March 20, 2015

Dear Debbie....

I have a new question for Dear Debbie today:

Carol writes: Dear Debbie, I have a question about dies, especially the really detailed ones.  I’ve seen all sorts of ideas for getting those pesky little pieces out of the die and paper you are cutting, but what have you found the best way to cut with them (recently I heard of someone including a folded dryer sheet in the cutting “sandwich”) so that they cut evenly and all the way through the paper as well as removing all the tiny paper pieces?  I have everything from the Bigz to Edgelits to Thinlits.  The Sizzix Sizzlits Large Paper Doily and Large Delicate Doilies are particularly bothersome both in cutting and getting the doilies off the die and I notice they aren’t even sold through SU now.  The Framelits aren’t so detailed thus I don’t seem to have problems with them.  Any tips and hints would be appreciated!

Hi Carol, thanks so much for your question. I will list the answers to each type of die separately.

Let's start with "Embosslits" dies such as this one:

Because these dies cut and emboss at the same time, the paper pieces sometimes become lodged and are hard to remove or pop out. What I do with these is use a piece of wax paper between the die and the paper you use in your die.  Another tip that I will mention about these dies is to always lay them so that the hinge is away from the handle of your Big Shot and sitting vertical (up and down) on your cutting plate. This protects all of the pressure on the hinge.

Now let's move on to the "Thinlits" dies such as these, which always include intricate cuts:

You are correct about the dryer sheets Carol. The dryer sheets work wonders on getting all the die "guts" out. This is the sandwich I use in my Big Shot. First I cut the cardstock with the die like this:
  • Big Shot Platform Tab 1 or Magnetic Platform
  • Cutting Pad
  • Cardstock
  • Die
  • Cutting Pad
  • Shim to help the die cut all the way through. A "shim" is a piece of the cardboard that comes in the packaging of the designer paper packs. I cut my "shim" at a size of 5-1/2" x 4-1/4". A "shim" can also be in the form of a piece of cardstock or multiple pieces of cardstock.
Once your die shape is cut, leave the cardstock in the die and pass through the Big Shot a 2nd time to remove all the "guts" like so:
  • Big Shot Platform Tab 1 or Magnetic Platform
  • Cutting Pad
  • 4 dryer sheets stacked on top of each other and then folded in half (8 layers)
  • Die with cardstock inside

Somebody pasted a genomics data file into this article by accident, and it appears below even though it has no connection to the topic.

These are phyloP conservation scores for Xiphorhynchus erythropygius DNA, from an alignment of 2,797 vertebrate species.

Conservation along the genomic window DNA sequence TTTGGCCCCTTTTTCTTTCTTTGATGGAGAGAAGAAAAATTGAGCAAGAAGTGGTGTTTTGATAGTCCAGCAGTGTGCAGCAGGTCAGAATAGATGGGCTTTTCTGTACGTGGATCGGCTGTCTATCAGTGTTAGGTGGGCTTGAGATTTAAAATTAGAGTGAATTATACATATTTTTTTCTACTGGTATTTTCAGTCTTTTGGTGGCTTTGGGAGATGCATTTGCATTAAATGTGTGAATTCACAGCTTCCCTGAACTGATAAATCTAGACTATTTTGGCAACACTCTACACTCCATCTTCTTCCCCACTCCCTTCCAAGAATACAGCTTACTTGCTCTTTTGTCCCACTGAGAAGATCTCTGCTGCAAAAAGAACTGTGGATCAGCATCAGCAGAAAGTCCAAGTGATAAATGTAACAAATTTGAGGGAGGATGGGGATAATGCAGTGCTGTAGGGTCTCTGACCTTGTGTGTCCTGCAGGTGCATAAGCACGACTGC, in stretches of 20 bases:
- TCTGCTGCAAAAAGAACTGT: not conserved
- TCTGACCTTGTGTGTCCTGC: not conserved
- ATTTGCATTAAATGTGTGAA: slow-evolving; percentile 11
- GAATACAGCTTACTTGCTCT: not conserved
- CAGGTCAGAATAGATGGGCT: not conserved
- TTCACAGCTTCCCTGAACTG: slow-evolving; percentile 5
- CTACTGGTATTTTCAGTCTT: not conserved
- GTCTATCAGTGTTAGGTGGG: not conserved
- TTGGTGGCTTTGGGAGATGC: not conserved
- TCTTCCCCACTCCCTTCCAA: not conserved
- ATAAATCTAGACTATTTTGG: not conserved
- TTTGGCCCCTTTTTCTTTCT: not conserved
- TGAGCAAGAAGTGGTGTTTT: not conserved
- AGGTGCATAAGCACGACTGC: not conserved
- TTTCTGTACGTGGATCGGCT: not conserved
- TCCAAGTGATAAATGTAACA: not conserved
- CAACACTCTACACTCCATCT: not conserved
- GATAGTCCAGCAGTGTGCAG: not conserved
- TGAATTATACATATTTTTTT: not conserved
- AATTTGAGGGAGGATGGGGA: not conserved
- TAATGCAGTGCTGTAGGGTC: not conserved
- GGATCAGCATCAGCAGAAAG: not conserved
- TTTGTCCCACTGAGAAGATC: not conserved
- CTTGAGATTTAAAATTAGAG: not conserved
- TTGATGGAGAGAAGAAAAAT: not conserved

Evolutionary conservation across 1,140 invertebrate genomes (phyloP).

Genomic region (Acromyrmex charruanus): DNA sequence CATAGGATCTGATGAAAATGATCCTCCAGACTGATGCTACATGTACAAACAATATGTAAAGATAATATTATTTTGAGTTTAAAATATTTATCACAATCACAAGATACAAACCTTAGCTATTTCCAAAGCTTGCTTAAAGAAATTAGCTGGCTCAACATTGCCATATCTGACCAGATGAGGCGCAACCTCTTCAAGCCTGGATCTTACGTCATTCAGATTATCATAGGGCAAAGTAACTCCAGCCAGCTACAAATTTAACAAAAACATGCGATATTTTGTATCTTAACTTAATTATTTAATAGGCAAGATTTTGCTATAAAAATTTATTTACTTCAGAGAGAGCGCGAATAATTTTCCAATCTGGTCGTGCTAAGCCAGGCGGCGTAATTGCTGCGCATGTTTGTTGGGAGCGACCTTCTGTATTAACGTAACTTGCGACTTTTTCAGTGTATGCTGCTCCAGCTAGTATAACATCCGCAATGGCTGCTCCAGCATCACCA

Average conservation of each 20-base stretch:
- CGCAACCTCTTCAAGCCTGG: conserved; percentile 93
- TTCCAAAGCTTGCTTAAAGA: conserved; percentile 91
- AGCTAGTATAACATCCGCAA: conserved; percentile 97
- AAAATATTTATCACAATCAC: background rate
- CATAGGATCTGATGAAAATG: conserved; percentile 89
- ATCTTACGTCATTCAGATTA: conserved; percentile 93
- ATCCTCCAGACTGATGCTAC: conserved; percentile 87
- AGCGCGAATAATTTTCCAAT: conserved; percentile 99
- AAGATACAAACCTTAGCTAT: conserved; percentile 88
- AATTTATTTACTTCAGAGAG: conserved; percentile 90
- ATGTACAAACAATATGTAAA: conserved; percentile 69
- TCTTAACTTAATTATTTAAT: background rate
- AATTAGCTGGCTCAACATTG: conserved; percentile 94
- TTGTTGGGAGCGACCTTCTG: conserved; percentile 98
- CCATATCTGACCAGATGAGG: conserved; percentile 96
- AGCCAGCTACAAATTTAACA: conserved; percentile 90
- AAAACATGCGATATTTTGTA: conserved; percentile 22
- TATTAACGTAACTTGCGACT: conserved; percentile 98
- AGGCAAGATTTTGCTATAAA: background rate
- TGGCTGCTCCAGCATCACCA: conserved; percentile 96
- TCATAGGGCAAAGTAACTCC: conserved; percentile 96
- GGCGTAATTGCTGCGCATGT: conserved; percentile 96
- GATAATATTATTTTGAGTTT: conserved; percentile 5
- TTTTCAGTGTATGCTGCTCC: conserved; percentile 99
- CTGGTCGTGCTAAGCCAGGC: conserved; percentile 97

• Cutting Pad
Once you run this through your Big Shot, the whole cardstock piece will be stuck to the dryer sheet. Pick up one end and pull. All the little pieces remain in the dryer sheet. It's just like magic!

Our third type is the "Edgelits" dies which are made to cut nice, fancy edges to cardstock pieces:

Unless intricate, these can be cut as is without any additional help but if you use something like the very top die, I again use wax paper and I'm sure the dryer sheets would work just as well.

And finally, the 4th type of die the "Sizzlits" dies which we currently do not offer in our current catalog, but some of you still have the ones that are now retired:

From my experience, these required a few adjustments. With my dies, I ended up adding a piece of wax paper between the die and the cardstock layer. Once my sandwich was all ready to go in my Big Shot Machine, I also added a cardboard "shim" over the die sitting on top of the cutting pad. This gave the cut a little bit of added pressure. You may need to poke some of the little pieces out with a Paper Piercer but they always did cut clean for me using this method.

  •  A "Shim" is a hand-made layer that you use to add additional pressure on your die to cut cleaner. This can be a piece of cardstock or thin cardboard. You may need to add more than one layer but start with one and work your way up.
  • Always remember, as I tell all of my customers, no Big Shot Machine is the same so you need to experiment with yours. Use pieces of scrap cardstock to try different methods until you find the right one.
  • Once I had mine figured out, I used a black Permanent Marker and noted right on the die what I used. For example "use shim & wax paper".
  •  NEVER try to run a sandwich through your Big Shot Machine that is too tight. This will ruin your machine. If you are struggling to turn the handle and push the sandwich through, it is too tight and you should not continue.
Thank you Carol for your question and I hope I answered easily enough to understand. If anyone else has questions for me, please feel free to leave them in the comment section or email me at:
Thanks for stopping by to visit me today!


  1. Debbie, could you do a Q&A on how to keep the cutter pads from curling up after some usage? Once they start warping like this it is difficult to keep dies, thinlets, etc. in place on the magnetic platform. What do you do to keep them flat? Thanks.

    1. Thanks for your question! I will add this to my list. Coming soon!


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